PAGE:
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I'm working on an IOT home automation app using raspberry pi.

I'm using a 3G modem dongle as a fail-safe internet connection with a primary wifi connection.

If the primary connection fails, the system disconnects from the wifi, connects to the backup (3g) and then reconnects to the wifi lan.. This way It can access the internet and on the same time I can access the system through lan.

The problem is, once the system switches to the backup (3g) connection, It cannot detect when the problem with primary internet connection goes away..

I cannot find an effective way to overcome this problem:

  1. I can disable the 3g and check the primary connection every x minutes... but this approach is too expensive.
  2. I made a script to access the router page via curl and use the diagnostic tests to check for Internet. This is somewhat a better approach however, there is too many variables involved, It depends on the router model, password, etc.. if anything ever changed, everything breaks down.
  3. I can communicate with another machine on lan to check for internet instead but I don't like the idea of my system being dependent on another machine.

So anyone has a better approach? Could I keep 2 internet connections on the system?

migrated from stackoverflow.com Apr 26 '17 at 7:04

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  • I would just use pfSense dedicated isntead of trying to reinvent the wheel. Unless your goal is to reinvent the wheel then peruse the pfSense code to see how they monitor WAN connections for up down time. Other than that,, your question is not really suited for this Pi community – Piotr Kula Apr 26 '17 at 7:42
  • This is a bit ugly, but you could set up a static route to your ping target (/32) via the wifi network. It will fail as long as the wifi Internet connection is down. Does your wifi router do SNMP? – bobstro Jul 25 '17 at 18:27
  • My 2nd comment looks to have gotten lost. Ignore if a duplicate. Do you really need to down the 3G network in order to test the wifi network? Try just changing your default gateway on the fly for checks, then restore it to the 3G network if wifi checks fail. Still not particularly graceful, but it might work well enough. – bobstro Jul 25 '17 at 18:40
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I suggest to configure your tools, to use a specific network interface.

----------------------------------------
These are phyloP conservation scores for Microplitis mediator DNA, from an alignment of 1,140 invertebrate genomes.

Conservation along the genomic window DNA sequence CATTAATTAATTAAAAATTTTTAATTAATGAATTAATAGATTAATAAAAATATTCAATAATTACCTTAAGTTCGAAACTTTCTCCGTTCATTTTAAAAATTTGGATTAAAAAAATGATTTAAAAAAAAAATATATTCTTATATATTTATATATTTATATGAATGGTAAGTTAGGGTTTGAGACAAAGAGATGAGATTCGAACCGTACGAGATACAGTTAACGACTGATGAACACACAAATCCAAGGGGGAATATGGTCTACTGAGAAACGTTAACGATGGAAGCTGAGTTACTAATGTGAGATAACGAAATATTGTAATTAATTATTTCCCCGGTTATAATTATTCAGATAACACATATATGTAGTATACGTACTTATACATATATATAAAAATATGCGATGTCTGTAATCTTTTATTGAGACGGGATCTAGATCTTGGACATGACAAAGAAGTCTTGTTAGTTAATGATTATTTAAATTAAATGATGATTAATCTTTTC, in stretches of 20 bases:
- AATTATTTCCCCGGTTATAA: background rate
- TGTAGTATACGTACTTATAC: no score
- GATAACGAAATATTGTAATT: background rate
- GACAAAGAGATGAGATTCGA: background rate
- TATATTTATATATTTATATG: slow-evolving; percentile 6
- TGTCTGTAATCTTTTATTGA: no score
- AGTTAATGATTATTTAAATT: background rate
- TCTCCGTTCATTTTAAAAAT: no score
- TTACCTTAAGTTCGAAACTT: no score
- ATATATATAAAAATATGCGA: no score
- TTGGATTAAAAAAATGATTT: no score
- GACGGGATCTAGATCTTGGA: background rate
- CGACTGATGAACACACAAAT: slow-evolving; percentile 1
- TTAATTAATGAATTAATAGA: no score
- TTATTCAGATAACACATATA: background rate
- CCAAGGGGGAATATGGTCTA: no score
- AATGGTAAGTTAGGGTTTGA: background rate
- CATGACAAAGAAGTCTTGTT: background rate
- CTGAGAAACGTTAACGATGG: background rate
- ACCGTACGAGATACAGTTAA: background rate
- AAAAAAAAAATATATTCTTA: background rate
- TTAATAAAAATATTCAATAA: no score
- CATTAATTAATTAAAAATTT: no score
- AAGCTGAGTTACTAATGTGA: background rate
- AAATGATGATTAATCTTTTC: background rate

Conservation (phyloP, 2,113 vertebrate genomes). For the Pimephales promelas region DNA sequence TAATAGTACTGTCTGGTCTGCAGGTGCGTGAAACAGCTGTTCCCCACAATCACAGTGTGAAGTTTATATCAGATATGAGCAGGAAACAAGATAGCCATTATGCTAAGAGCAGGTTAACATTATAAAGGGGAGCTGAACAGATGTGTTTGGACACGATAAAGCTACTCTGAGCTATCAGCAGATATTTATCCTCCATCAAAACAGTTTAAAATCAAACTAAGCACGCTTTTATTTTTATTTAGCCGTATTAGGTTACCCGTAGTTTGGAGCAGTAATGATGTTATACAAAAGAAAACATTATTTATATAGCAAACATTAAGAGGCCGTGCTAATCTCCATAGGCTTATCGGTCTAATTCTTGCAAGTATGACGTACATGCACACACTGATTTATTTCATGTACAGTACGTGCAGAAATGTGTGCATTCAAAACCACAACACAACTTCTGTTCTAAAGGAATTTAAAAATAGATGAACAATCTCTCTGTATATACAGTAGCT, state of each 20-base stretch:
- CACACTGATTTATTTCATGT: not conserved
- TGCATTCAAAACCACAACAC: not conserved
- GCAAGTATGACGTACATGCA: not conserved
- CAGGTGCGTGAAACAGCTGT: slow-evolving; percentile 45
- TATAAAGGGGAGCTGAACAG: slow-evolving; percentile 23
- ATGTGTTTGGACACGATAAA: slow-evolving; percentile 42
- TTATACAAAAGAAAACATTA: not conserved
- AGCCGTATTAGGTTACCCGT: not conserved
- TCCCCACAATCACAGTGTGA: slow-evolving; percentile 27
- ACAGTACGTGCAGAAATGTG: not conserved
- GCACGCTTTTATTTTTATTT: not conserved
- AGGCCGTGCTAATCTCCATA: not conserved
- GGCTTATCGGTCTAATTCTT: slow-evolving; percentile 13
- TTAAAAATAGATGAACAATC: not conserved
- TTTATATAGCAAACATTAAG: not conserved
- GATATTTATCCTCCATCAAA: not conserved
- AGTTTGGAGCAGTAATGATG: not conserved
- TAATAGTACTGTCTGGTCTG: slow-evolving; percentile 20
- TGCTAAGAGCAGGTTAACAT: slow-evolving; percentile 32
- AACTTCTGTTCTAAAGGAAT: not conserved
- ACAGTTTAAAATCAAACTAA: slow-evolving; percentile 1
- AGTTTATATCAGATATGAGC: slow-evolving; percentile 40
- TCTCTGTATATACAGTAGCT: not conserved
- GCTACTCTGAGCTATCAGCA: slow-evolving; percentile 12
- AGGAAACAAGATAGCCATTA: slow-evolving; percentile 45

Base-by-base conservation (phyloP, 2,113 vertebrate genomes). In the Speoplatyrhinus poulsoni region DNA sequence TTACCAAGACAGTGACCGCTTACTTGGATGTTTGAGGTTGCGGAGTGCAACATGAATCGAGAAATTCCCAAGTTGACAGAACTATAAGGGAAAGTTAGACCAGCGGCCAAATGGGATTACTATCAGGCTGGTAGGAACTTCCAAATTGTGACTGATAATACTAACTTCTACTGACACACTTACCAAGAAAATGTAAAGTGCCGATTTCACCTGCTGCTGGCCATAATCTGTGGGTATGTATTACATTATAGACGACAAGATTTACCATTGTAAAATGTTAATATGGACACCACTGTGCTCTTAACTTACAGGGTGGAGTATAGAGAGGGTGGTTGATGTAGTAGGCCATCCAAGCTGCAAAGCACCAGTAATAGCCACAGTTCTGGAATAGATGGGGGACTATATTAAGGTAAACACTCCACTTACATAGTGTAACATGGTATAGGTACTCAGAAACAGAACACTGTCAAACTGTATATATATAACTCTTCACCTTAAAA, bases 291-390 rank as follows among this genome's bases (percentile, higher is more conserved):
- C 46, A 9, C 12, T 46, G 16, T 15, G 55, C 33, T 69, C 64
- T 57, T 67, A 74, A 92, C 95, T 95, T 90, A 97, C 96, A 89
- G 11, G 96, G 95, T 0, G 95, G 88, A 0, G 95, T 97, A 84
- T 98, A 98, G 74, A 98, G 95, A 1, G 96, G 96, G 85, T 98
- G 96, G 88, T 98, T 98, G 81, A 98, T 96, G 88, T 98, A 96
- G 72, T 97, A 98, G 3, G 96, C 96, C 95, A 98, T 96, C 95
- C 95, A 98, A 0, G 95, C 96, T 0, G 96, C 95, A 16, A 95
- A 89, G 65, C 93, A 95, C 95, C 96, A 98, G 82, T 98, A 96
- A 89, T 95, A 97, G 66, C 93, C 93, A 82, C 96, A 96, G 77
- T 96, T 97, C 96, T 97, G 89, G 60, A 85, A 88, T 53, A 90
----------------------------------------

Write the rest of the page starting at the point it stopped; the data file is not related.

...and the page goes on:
Let's say you are currently using curl to make some HTTP GET/POST to a web API endpoint. Just add the --interface option to curl, to make it use a specific interface (wlan0 or eth0 or usb0 -- use ifconfig to list all available interfaces) for the network request.

curl --interface usb0 http://checkip.amazonaws.com/

Now you could just test your main connection with --interface eth0 (assuming you are using eth0 and not WiFi) and whenever it becomes available, you start using --interface eth0 in all of your network requests. If eth0 still doesn't have connectivity, then you keep using usb0 (or the name of your 3G-dongle interface).

For wget a similar option would be --bind-address=192.168.42.20 where you have to pass the IP address of your raspberry pi for that interface. Usually you have something like this eth0 192.168.0.5 and usb0 192.168.42.20

If you are using PHP with php-curl you might want to look at CURLOPT_INTERFACE which is explained here.

Example:

curl_easy_setopt(curl, CURLOPT_URL, "http://example.com/foo.bin");
curl_easy_setopt(curl, CURLOPT_INTERFACE, "eth0"); 
ret = curl_easy_perform(curl); 

So in general: I'd avoid switching an interface on/off (using ifup / ifdown) and rather select the network interface you want to use in your code. And have some extra code which periodically tests any given interface for connectivity, you can find some ideas for that here.

  • Won't you still be dependent on your default gateway for non-local traffic? You can force it out via the destination network interface, but unless you're handing it off to a gateway (router) with a route to the destination, it won't leave your locally attached network. So long as the default gateway is not the wifi network, I'm not sure how this would work. Or am I missing something? – bobstro Jul 25 '17 at 18:37

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